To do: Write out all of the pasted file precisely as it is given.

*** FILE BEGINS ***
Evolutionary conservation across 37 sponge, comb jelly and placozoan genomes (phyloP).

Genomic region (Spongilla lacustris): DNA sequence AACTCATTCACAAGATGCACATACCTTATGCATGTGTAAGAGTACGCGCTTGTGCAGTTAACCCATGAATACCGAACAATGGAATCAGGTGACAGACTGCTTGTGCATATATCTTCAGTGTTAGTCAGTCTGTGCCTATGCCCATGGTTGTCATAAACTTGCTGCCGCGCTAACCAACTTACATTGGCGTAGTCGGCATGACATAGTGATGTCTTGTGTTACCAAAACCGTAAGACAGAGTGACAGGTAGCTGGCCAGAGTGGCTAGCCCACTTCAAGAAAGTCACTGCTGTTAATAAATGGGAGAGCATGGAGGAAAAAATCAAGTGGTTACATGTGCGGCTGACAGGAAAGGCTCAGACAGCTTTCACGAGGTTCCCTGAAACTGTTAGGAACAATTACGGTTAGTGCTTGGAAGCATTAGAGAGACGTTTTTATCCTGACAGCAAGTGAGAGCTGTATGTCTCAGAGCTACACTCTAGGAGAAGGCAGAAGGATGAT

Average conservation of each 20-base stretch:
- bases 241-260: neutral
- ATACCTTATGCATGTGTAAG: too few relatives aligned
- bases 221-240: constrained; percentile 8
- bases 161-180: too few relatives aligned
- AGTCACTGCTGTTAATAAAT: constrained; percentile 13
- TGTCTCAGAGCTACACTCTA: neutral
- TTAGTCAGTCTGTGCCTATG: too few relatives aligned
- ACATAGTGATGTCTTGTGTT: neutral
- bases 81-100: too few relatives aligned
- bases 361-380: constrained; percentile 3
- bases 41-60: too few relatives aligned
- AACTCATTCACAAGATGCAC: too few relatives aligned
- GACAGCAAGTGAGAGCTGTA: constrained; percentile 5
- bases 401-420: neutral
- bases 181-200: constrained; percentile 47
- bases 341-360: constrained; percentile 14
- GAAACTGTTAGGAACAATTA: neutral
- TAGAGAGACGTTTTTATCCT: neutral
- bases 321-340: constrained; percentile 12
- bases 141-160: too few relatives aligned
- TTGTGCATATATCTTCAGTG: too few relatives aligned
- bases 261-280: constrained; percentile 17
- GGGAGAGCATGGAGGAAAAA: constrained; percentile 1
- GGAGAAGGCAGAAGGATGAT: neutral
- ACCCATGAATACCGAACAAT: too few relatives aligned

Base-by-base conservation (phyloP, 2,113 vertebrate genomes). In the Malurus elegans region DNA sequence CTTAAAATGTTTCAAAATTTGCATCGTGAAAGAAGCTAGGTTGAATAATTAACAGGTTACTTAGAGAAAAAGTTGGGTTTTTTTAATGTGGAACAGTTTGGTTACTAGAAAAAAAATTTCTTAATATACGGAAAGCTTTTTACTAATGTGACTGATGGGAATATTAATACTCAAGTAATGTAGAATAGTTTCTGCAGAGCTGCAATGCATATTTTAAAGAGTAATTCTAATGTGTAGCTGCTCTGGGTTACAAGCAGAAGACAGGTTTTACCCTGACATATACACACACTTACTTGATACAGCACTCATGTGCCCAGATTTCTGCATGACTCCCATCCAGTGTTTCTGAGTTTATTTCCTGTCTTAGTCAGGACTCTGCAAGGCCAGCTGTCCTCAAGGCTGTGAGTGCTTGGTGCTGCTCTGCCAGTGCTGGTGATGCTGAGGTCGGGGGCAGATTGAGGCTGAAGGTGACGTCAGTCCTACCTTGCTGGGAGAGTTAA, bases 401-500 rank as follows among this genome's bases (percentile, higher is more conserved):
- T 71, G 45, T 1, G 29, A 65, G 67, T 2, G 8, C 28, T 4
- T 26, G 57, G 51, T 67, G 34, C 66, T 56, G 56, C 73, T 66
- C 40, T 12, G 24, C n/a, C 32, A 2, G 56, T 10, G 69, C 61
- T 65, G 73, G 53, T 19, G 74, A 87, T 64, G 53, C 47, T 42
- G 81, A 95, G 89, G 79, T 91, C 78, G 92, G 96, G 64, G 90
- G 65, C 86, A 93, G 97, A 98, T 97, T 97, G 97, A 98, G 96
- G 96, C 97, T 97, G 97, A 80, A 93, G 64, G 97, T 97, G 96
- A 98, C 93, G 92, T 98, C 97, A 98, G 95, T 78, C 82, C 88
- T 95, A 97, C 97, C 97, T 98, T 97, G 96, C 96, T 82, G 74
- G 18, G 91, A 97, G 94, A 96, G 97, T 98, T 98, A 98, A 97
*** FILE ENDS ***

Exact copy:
Evolutionary conservation across 37 sponge, comb jelly and placozoan genomes (phyloP).

Genomic region (Spongilla lacustris): DNA sequence AACTCATTCACAAGATGCACATACCTTATGCATGTGTAAGAGTACGCGCTTGTGCAGTTAACCCATGAATACCGAACAATGGAATCAGGTGACAGACTGCTTGTGCATATATCTTCAGTGTTAGTCAGTCTGTGCCTATGCCCATGGTTGTCATAAACTTGCTGCCGCGCTAACCAACTTACATTGGCGTAGTCGGCATGACATAGTGATGTCTTGTGTTACCAAAACCGTAAGACAGAGTGACAGGTAGCTGGCCAGAGTGGCTAGCCCACTTCAAGAAAGTCACTGCTGTTAATAAATGGGAGAGCATGGAGGAAAAAATCAAGTGGTTACATGTGCGGCTGACAGGAAAGGCTCAGACAGCTTTCACGAGGTTCCCTGAAACTGTTAGGAACAATTACGGTTAGTGCTTGGAAGCATTAGAGAGACGTTTTTATCCTGACAGCAAGTGAGAGCTGTATGTCTCAGAGCTACACTCTAGGAGAAGGCAGAAGGATGAT

Average conservation of each 20-base stretch:
- bases 241-260: neutral
- ATACCTTATGCATGTGTAAG: too few relatives aligned
- bases 221-240: constrained; percentile 8
- bases 161-180: too few relatives aligned
- AGTCACTGCTGTTAATAAAT: constrained; percentile 13
- TGTCTCAGAGCTACACTCTA: neutral
- TTAGTCAGTCTGTGCCTATG: too few relatives aligned
- ACATAGTGATGTCTTGTGTT: neutral
- bases 81-100: too few relatives aligned
- bases 361-380: constrained; percentile 3
- bases 41-60: too few relatives aligned
- AACTCATTCACAAGATGCAC: too few relatives aligned
- GACAGCAAGTGAGAGCTGTA: constrained; percentile 5
- bases 401-420: neutral
- bases 181-200: constrained; percentile 47
- bases 341-360: constrained; percentile 14
- GAAACTGTTAGGAACAATTA: neutral
- TAGAGAGACGTTTTTATCCT: neutral
- bases 321-340: constrained; percentile 12
- bases 141-160: too few relatives aligned
- TTGTGCATATATCTTCAGTG: too few relatives aligned
- bases 261-280: constrained; percentile 17
- GGGAGAGCATGGAGGAAAAA: constrained; percentile 1
- GGAGAAGGCAGAAGGATGAT: neutral
- ACCCATGAATACCGAACAAT: too few relatives aligned

Base-by-base conservation (phyloP, 2,113 vertebrate genomes). In the Malurus elegans region DNA sequence CTTAAAATGTTTCAAAATTTGCATCGTGAAAGAAGCTAGGTTGAATAATTAACAGGTTACTTAGAGAAAAAGTTGGGTTTTTTTAATGTGGAACAGTTTGGTTACTAGAAAAAAAATTTCTTAATATACGGAAAGCTTTTTACTAATGTGACTGATGGGAATATTAATACTCAAGTAATGTAGAATAGTTTCTGCAGAGCTGCAATGCATATTTTAAAGAGTAATTCTAATGTGTAGCTGCTCTGGGTTACAAGCAGAAGACAGGTTTTACCCTGACATATACACACACTTACTTGATACAGCACTCATGTGCCCAGATTTCTGCATGACTCCCATCCAGTGTTTCTGAGTTTATTTCCTGTCTTAGTCAGGACTCTGCAAGGCCAGCTGTCCTCAAGGCTGTGAGTGCTTGGTGCTGCTCTGCCAGTGCTGGTGATGCTGAGGTCGGGGGCAGATTGAGGCTGAAGGTGACGTCAGTCCTACCTTGCTGGGAGAGTTAA, bases 401-500 rank as follows among this genome's bases (percentile, higher is more conserved):
- T 71, G 45, T 1, G 29, A 65, G 67, T 2, G 8, C 28, T 4
- T 26, G 57, G 51, T 67, G 34, C 66, T 56, G 56, C 73, T 66
- C 40, T 12, G 24, C n/a, C 32, A 2, G 56, T 10, G 69, C 61
- T 65, G 73, G 53, T 19, G 74, A 87, T 64, G 53, C 47, T 42
- G 81, A 95, G 89, G 79, T 91, C 78, G 92, G 96, G 64, G 90
- G 65, C 86, A 93, G 97, A 98, T 97, T 97, G 97, A 98, G 96
- G 96, C 97, T 97, G 97, A 80, A 93, G 64, G 97, T 97, G 96
- A 98, C 93, G 92, T 98, C 97, A 98, G 95, T 78, C 82, C 88
- T 95, A 97, C 97, C 97, T 98, T 97, G 96, C 96, T 82, G 74
- G 18, G 91, A 97, G 94, A 96, G 97, T 98, T 98, A 98, A 97